UBC Theses and Dissertations
Host plant variation and population limitation of two introduced insects Morrison, Peter D. S.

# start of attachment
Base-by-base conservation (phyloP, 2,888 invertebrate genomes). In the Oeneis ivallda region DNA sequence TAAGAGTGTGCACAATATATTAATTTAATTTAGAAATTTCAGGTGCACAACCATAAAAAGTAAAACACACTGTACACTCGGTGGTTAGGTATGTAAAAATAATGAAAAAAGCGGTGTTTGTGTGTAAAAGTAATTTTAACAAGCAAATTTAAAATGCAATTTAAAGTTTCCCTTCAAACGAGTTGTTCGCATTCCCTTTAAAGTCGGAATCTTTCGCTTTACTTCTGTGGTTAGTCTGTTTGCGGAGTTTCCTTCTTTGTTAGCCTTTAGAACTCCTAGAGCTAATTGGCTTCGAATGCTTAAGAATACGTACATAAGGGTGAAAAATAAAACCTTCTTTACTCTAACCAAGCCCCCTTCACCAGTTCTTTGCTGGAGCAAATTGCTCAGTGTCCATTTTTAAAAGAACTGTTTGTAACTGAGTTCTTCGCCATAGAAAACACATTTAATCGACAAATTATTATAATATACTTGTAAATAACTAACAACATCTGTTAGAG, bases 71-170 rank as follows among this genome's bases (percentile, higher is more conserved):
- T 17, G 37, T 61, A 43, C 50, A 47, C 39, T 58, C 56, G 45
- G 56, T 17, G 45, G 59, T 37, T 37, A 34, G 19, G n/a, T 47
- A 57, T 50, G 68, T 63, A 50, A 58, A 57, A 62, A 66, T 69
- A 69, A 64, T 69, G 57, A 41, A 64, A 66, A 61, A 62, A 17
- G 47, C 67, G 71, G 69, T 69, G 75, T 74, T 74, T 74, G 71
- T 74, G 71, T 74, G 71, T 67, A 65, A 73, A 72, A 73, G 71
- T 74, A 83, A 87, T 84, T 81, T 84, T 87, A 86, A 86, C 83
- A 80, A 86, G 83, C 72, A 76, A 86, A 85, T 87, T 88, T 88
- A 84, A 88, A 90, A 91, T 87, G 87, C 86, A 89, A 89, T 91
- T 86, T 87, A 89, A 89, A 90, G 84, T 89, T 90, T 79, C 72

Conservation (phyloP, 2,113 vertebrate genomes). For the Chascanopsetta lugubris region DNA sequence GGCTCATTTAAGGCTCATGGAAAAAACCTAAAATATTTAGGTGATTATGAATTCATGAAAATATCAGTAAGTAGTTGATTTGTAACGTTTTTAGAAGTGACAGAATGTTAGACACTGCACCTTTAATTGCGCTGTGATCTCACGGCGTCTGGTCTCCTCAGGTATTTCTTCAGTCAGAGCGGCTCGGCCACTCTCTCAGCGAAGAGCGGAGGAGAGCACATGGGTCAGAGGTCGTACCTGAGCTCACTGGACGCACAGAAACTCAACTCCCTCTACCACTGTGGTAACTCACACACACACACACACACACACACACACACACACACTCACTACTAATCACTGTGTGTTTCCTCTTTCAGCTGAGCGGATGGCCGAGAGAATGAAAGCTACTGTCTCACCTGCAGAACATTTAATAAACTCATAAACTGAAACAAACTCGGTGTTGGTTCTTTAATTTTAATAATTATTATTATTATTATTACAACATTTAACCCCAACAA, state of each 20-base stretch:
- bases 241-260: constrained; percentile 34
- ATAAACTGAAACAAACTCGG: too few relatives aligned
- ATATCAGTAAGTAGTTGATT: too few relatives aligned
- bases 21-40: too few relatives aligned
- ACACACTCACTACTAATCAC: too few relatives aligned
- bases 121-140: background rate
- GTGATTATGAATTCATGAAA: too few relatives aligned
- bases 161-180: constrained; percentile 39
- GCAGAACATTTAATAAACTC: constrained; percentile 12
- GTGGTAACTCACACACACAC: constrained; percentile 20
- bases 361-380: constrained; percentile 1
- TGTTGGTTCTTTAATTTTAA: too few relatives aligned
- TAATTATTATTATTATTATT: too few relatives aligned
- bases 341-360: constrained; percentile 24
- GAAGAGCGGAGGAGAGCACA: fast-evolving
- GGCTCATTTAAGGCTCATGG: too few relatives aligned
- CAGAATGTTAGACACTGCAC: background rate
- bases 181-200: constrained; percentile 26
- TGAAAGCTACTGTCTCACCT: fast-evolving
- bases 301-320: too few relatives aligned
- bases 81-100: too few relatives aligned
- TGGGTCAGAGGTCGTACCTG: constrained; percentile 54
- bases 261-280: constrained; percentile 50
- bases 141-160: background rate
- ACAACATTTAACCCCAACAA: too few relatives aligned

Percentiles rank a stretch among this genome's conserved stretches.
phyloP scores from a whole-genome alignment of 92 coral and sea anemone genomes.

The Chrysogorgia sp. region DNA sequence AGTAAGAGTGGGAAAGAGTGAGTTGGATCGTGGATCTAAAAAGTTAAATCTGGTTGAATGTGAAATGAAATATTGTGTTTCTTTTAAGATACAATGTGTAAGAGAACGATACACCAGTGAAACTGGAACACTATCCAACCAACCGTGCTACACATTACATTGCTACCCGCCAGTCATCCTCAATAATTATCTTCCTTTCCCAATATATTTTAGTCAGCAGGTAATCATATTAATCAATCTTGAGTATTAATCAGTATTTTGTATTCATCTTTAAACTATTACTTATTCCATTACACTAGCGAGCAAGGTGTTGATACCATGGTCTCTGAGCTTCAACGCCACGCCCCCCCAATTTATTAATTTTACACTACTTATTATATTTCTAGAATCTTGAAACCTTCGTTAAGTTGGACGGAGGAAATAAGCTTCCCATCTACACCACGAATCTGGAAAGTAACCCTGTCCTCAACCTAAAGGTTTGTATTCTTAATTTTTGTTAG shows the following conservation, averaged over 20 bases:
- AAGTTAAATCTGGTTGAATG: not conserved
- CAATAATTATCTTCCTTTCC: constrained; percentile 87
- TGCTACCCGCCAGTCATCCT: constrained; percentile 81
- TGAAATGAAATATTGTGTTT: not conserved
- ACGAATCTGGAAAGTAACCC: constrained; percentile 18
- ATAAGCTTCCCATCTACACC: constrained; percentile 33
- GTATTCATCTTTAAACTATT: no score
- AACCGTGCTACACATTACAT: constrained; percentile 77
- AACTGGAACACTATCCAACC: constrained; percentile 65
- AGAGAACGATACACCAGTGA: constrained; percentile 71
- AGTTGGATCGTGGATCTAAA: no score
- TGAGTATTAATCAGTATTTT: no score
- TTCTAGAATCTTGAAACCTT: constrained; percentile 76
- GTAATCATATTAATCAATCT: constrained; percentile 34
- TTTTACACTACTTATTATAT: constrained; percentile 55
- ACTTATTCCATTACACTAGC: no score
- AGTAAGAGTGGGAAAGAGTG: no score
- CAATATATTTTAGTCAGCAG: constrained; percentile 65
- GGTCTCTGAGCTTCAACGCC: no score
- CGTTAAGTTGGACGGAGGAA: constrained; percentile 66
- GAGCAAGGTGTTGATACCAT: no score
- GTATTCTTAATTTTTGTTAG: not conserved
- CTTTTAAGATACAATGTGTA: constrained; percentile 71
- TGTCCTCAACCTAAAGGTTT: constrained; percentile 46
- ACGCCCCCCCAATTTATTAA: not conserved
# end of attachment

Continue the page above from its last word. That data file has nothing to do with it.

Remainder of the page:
The response to host plant variation shapes the long-term success of phytophagous insects. Two gall-forming tephritid flies, Urophora affinis and U. quadrifasciata, oviposit in flower buds of Centaurea diffusa and C. maculosa (Asteraceae). Females of both fly species chose among plants, among groups of buds on plants, and among buds. Among plant choices were correlated with buds per plant. Among bud choices corresponded to larval developmental requirements. Insect attack led to gall formation, bud abortion, and reduced seed production. Bud abortion, caused by probing females, limited gall densities. Increased densities of U. affinis females relative to oviposition sites led to more U. affinis galls, increased bud abortion, fewer U. quadrifasciata galls, and fewer seeds. A temporal refuge for seed production was observed. Plants compensated only slightly for aborted buds. Bud abortion may increase the search time between successful ovipositions. A simulation model based on this premise implied that bud abortion may dramatically reduce total gall formation. Plant quality was manipulated in an attempt to shift three population limiting factors. Plants responded to fertilization and watering with an increase in bud numbers. Except for two year-site-treatment combinations, galls per developed bud did not differ significantly between treatments. Treated plants did not differ in their propensity to abort buds. U. affinis larvae developed faster in fertilized plants. Among year comparisons showed that the density of buds available for oviposition was limited by precipitation, non-random insect attack, and, in the longer term, by the reduction in seed production due to fly attack. Bud densities, in turn, limited gall densities.
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